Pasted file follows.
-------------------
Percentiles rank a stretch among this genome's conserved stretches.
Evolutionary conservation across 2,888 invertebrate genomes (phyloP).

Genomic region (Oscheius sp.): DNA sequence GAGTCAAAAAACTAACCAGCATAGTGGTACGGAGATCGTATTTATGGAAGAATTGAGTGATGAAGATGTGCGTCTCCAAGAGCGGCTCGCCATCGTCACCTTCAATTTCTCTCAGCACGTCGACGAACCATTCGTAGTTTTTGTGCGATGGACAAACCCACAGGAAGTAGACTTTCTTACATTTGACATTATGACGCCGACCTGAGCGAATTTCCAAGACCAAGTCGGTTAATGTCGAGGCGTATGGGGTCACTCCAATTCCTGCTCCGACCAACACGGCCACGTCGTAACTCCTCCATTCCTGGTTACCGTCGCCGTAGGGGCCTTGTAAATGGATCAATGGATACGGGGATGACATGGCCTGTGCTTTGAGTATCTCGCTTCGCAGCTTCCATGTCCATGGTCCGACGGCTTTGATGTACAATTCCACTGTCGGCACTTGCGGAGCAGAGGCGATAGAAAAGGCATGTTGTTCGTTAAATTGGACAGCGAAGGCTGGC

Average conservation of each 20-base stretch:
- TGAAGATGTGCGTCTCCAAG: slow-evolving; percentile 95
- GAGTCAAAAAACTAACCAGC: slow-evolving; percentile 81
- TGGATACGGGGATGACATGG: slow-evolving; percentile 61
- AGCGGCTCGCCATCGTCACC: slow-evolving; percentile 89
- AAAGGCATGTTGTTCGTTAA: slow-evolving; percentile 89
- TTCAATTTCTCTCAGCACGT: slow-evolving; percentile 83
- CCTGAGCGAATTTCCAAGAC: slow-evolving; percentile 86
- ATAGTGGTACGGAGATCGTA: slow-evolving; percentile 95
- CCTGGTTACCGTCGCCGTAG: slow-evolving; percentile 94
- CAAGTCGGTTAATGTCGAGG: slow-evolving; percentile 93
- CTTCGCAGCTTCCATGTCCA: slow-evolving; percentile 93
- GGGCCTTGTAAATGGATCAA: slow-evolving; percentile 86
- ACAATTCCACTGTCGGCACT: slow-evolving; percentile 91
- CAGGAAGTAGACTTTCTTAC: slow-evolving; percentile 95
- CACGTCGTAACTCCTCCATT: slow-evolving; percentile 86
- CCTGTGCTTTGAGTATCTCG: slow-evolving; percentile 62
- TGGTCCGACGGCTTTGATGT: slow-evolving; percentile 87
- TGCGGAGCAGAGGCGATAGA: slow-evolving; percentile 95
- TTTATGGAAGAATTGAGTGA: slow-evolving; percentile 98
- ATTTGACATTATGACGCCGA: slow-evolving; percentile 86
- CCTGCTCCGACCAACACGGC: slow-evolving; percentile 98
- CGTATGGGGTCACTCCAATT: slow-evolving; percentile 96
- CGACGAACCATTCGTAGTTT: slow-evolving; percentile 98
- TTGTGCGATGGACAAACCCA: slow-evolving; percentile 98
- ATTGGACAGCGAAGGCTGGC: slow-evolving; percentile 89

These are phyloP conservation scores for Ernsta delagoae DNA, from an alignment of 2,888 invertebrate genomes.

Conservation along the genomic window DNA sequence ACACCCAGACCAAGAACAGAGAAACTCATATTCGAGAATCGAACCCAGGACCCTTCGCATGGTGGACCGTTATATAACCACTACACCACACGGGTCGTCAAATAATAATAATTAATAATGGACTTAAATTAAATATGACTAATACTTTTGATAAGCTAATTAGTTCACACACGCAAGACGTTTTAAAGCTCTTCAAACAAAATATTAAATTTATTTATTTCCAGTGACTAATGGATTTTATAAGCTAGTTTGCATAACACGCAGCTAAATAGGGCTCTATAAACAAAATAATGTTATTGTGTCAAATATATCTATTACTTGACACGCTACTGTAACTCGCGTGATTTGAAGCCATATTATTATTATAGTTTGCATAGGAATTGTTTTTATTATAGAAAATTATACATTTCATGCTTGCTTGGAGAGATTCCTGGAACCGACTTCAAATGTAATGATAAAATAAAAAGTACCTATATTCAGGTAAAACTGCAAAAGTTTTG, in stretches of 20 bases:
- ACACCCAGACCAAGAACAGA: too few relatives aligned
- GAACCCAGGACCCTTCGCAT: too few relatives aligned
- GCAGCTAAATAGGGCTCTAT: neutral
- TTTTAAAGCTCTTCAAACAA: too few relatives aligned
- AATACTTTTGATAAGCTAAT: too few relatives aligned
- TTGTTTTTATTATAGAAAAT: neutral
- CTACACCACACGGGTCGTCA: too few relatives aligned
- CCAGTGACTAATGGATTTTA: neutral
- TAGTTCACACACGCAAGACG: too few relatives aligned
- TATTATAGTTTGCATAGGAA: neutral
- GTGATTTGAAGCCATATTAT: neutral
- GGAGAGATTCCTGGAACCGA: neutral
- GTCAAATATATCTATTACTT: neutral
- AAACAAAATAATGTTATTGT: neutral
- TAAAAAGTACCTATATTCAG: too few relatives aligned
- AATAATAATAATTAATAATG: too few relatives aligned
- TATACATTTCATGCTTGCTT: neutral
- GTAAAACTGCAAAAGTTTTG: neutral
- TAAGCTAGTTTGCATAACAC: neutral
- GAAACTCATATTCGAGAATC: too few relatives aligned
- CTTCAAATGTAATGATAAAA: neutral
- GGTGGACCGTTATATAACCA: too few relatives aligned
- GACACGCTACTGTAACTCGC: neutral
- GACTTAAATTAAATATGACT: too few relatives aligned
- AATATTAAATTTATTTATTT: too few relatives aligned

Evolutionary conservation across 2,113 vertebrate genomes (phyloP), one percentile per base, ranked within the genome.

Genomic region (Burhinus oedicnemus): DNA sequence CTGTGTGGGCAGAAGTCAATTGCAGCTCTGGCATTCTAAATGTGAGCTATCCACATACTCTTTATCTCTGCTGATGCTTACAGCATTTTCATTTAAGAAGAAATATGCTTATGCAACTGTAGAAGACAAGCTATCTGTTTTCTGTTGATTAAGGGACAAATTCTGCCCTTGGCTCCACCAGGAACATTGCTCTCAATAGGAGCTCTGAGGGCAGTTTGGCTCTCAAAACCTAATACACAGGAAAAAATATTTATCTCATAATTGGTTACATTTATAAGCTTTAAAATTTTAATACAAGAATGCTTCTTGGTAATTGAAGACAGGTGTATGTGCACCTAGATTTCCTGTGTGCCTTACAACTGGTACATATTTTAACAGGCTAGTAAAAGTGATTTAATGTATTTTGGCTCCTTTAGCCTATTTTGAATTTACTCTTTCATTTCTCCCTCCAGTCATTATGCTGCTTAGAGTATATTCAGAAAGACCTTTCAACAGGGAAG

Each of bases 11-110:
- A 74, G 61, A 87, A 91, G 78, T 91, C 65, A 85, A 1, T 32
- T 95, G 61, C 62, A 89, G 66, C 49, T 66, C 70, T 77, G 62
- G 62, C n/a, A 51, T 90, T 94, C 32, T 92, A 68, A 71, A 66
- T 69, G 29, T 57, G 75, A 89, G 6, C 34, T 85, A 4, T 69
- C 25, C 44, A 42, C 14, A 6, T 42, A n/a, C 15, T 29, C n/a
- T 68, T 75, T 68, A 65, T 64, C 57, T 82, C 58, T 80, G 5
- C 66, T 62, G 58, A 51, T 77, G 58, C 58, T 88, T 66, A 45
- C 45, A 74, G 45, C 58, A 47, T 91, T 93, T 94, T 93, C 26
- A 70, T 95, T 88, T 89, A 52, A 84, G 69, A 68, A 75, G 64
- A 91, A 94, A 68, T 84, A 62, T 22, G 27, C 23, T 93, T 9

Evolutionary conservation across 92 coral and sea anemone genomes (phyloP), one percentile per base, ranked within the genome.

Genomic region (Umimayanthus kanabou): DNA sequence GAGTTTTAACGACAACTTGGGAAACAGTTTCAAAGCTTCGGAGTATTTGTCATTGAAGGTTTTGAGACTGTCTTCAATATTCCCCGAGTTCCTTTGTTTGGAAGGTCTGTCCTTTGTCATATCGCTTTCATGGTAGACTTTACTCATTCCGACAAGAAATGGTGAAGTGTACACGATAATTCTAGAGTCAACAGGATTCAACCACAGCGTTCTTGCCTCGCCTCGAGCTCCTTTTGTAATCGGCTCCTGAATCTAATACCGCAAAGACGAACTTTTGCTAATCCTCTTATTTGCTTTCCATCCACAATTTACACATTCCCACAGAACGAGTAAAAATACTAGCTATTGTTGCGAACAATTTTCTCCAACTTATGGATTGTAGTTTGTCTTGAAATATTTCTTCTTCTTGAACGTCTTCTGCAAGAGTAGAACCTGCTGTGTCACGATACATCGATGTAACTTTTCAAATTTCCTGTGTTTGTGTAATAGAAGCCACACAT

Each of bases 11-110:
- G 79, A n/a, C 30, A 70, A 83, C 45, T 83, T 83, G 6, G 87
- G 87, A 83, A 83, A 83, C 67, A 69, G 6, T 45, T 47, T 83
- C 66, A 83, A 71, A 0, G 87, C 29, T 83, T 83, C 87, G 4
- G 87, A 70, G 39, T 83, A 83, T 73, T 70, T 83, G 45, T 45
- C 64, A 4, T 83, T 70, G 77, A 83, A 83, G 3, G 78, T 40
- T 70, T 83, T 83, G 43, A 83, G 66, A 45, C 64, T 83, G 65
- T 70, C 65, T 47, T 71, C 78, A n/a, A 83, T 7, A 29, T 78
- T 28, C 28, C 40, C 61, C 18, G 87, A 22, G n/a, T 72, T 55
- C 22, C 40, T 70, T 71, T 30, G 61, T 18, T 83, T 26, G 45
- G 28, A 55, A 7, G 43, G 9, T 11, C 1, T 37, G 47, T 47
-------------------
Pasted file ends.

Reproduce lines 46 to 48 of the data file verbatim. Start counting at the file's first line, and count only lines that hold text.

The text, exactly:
- TAAAAAGTACCTATATTCAG: too few relatives aligned
- AATAATAATAATTAATAATG: too few relatives aligned
- TATACATTTCATGCTTGCTT: neutral